Glacial Erratics

Ellandvahe erratic in Jõelähtme, Estonia. Source: Zosma, Licensed under the Creative Commons Attribution-Share Alike 3.0 Unported licence.

If you live in a temperate or subarctic climate and you come across a giant boulder looking incredibly out of place, don’t be perplexed. It most likely came to be there naturally, having been deposited by a continental ice sheet.

Glaciers move so slowly that we think of them as static at times. Yet, glaciers are so massively powerful that as they slowly advance or retreat, they scrape the landscape beneath and alongside it barren, leaving huge striations and scars on the bedrock. Glaciers also pick up a fair amount of debris as they travel. This debris gets incorporated into the ice and is slowly carried away, ending up removed some distance from its original location when the ice finally melts; sometimes dozens or even hundreds of kilometres away depending on the size of the ice sheet. Typically, the debris is in the form of dirt, gravel or small rock, which usually wind up deposited as part of an eskermoraine, or drumlin. Sometimes, though, a large boulder is carried away by the glacial ice. When the ice retreats, the boulder is left stranded in a very alien landscape. This is what is known as a glacial erratic.


Angular erratic, Lembert Dome, California, USA. Source: D. Meyer, Licensed under the Creative Commons Attribution-Share Alike 3.0 Unported licence.

Technically, erratics can include any piece of self-standing rock larger than a pebble to those the size of houses. It is the large rocks, of course, which are the most interesting and prominent. As erratics are easily identifiable, typically with a composition completely different from that of the surrounding ground, they can be used to determine the direction of the glacial flow. These huge rocks end up on (or even in) the ice for many reasons: they fell onto the ice from above; the glacier intercepted a talus slope or landslide debris; the glacier scoured the rock from the bedrock below or plucked it off of the side of a mountain as it passed by. Those rocks which are trapped directly inside the ice may be deposited as the ice melts into a proglacial lake; where the rock is deposited can serve as an indication as to what the altitude of the lake was. Ice-borne erratics can also get carried far away from glaciers when ice dams break, as what happened during the cataclysmic Missoula Floods between 15 000 and 13 000 years ago. It is important not to confuse standard erratics with megablocks or rafts, which are incredibly large chunks of bedrock taking up multiple square kilometres that are carried away in glaciers (one incredibly enormous block near Esterhazy in southeastern Saskatchewan was discovered to measure 1 000 km2).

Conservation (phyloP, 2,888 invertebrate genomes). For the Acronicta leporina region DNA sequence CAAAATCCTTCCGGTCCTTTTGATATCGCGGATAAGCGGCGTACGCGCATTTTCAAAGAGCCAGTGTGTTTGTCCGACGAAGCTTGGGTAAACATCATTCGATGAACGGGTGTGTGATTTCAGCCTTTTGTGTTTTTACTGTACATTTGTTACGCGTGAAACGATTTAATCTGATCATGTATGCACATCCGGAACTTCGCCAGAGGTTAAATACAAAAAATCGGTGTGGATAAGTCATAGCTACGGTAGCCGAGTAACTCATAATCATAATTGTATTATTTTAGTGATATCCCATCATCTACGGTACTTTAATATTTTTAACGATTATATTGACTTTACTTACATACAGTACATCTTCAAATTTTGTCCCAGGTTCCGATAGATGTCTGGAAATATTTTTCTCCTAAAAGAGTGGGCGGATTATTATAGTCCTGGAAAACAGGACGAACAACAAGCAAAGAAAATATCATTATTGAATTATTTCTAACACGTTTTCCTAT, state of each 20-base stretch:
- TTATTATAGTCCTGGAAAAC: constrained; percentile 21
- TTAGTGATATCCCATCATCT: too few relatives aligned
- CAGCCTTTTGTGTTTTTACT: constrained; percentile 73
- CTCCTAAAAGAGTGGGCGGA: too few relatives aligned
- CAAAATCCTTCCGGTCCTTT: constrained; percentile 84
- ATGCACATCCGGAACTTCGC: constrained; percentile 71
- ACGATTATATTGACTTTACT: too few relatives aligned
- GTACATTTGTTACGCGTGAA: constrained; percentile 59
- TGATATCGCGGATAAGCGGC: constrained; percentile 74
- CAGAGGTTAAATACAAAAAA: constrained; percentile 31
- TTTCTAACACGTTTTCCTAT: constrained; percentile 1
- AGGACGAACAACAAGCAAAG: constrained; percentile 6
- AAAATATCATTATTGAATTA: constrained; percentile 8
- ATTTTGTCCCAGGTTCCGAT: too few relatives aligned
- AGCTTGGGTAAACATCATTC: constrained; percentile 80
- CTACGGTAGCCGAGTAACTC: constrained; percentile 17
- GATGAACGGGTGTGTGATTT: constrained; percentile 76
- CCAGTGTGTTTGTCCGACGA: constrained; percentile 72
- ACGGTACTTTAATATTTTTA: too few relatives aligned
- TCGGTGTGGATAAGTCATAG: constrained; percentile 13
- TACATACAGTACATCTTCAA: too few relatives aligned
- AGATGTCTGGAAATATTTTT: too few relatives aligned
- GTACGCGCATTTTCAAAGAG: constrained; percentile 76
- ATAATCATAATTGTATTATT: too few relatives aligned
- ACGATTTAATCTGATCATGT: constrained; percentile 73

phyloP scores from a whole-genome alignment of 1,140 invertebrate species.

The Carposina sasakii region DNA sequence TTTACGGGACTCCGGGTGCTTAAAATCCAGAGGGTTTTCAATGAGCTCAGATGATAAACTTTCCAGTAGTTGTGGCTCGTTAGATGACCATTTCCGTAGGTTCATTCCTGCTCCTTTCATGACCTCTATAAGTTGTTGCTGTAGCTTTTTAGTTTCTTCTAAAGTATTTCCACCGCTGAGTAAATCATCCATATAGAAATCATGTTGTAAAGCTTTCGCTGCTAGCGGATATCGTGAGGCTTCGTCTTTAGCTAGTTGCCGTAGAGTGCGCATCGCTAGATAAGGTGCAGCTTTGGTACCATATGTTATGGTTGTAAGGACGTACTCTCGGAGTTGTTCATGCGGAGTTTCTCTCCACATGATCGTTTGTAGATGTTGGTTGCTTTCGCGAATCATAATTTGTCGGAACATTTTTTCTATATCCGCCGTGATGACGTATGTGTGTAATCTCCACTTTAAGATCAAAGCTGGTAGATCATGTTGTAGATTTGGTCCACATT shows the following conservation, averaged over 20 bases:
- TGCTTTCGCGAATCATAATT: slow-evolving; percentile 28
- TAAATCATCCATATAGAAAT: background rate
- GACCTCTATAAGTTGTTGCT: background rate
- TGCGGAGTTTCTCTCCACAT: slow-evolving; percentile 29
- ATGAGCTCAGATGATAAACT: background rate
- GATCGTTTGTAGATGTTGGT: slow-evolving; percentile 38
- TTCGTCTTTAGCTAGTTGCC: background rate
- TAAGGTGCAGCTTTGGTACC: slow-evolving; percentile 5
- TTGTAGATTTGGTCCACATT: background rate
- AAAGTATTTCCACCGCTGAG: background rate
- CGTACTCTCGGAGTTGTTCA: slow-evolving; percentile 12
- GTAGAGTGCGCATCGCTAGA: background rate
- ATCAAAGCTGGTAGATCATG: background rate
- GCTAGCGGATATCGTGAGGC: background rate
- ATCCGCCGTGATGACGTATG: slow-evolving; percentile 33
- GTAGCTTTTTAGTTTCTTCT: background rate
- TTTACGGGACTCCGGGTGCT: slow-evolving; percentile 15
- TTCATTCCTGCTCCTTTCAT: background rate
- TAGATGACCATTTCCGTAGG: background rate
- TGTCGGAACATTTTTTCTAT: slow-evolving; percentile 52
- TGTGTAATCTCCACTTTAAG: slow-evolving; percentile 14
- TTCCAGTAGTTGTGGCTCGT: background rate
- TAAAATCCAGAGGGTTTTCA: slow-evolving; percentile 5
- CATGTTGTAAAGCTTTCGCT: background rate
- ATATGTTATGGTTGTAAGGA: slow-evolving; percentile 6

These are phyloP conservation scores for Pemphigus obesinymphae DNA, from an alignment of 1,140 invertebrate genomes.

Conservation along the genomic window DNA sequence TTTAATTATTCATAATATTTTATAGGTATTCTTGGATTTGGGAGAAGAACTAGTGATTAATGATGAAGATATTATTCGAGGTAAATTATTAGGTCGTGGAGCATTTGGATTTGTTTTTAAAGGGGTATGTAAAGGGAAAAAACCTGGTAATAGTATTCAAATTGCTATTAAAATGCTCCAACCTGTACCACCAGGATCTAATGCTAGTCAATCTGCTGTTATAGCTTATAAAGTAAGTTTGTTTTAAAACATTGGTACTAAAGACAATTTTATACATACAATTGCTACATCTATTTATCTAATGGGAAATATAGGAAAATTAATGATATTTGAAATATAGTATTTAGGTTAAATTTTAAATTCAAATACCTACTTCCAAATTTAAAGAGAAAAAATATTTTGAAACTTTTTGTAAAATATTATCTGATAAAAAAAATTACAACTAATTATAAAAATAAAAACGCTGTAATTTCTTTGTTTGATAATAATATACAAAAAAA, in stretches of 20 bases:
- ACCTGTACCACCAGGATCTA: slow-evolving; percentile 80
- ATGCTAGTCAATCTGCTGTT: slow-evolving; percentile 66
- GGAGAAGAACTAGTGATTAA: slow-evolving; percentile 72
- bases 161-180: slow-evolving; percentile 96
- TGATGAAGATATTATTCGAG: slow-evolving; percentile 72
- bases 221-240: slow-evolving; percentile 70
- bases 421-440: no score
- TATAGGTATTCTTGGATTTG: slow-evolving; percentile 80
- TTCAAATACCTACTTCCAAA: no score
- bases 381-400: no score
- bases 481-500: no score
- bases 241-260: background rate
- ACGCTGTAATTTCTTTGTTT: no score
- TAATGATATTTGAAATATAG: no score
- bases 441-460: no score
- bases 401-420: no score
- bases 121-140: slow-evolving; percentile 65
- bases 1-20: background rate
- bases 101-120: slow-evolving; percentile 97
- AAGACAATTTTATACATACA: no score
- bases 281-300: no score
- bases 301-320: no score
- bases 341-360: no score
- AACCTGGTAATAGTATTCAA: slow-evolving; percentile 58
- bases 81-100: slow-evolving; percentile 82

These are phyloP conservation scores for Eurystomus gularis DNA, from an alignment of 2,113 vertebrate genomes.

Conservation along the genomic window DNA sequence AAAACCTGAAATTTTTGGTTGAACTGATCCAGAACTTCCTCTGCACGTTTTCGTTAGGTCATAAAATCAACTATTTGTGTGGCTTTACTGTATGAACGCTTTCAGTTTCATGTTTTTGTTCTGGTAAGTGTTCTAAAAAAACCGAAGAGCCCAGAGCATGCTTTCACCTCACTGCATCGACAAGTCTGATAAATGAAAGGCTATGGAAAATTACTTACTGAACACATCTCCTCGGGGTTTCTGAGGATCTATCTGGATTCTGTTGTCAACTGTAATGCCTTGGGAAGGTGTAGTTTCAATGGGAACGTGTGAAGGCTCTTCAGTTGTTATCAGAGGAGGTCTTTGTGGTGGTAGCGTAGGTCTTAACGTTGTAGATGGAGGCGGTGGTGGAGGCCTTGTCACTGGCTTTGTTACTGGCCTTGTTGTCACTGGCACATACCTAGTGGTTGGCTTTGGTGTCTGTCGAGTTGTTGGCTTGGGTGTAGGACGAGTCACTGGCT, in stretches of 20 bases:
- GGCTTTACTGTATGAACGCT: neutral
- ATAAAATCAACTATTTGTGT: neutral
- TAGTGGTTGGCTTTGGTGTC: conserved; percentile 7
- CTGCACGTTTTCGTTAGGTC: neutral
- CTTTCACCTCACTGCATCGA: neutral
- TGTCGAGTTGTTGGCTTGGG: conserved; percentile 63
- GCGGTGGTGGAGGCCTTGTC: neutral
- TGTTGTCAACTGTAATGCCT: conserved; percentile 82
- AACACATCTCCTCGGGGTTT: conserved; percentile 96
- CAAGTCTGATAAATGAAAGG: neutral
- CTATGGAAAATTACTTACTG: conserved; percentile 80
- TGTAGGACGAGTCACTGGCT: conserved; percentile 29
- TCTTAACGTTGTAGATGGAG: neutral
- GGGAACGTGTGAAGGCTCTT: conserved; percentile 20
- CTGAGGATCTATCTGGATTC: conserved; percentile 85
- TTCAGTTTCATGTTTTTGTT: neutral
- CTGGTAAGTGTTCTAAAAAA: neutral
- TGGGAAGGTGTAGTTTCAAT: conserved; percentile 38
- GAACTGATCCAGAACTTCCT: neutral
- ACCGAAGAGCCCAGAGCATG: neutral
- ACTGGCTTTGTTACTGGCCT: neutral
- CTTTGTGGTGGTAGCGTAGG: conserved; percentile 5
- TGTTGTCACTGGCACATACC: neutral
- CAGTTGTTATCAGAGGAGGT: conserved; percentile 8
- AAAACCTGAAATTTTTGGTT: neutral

Yeager Rock in Douglas County, Washington sits on top of glacial till.

Erratics are most plentiful in northern North America and northern Europe, the two locations of the largest continental ice sheets during the previous Ice Age. The largest erratic (that we know of) is found just to the west of Okotoks, Alberta, Canada. Known officially as the Okotoks Erratic, but universally referred as simply ‘Big Rock’, it is part of a band of erratics stretching from Jasper National Park to northern Montana along the eastern front of the Rocky Mountains; the result a of mountain glacier carrying landslide debris from the Athabasca River valley colliding with the Laurentide ice sheet, which carried the erratic hundreds of kilometres south before depositing it. On Google Street View, it is plainly visible next to the highway. Below is a home video found on YouTube that gives you a good feel for the size of Big Rock, along with some facts at the beginning of the film (and copious amounts of kids illegally enjoying themselves in the nooks and crannies of the giant boulder).

Further Reading

Aber, J.S. and A. Ber (2007). Chapter 7: Megablocks and Rafts. In Glaciotectonism, 101-110. Amsterdam: Elsevier.

Alden, A. (2004). Glacial Erratic. Geology. Available at Accessed 23 October 2010.

Collins, G. (2005). The Very Cold Case of the Glacier. New York Times, 14 September 2010. Available at Accessed 23 October 2010.

Davis, N.K. et al. (2005). Glacial Lake Musselshell: Late Wisconsin slackwater on the Laurentide ice margin in central Montana, USA. Geomorphology 75 (3-4): 330-345.

Government of Alberta (2010). Okotoks Erratic. Government of Alberta: Culture and Community Spirit. Available at Accessed 23 October 2010.

Hall, A. (2010). Glacial erratics. Cairngorm Landscapes, 10 October 2010. Available at Accessed 23 October 2010.

Yanko, D. (2010). Erratics Rock. Virtual Saskatachewan. Available at Accessed 23 October 2010.

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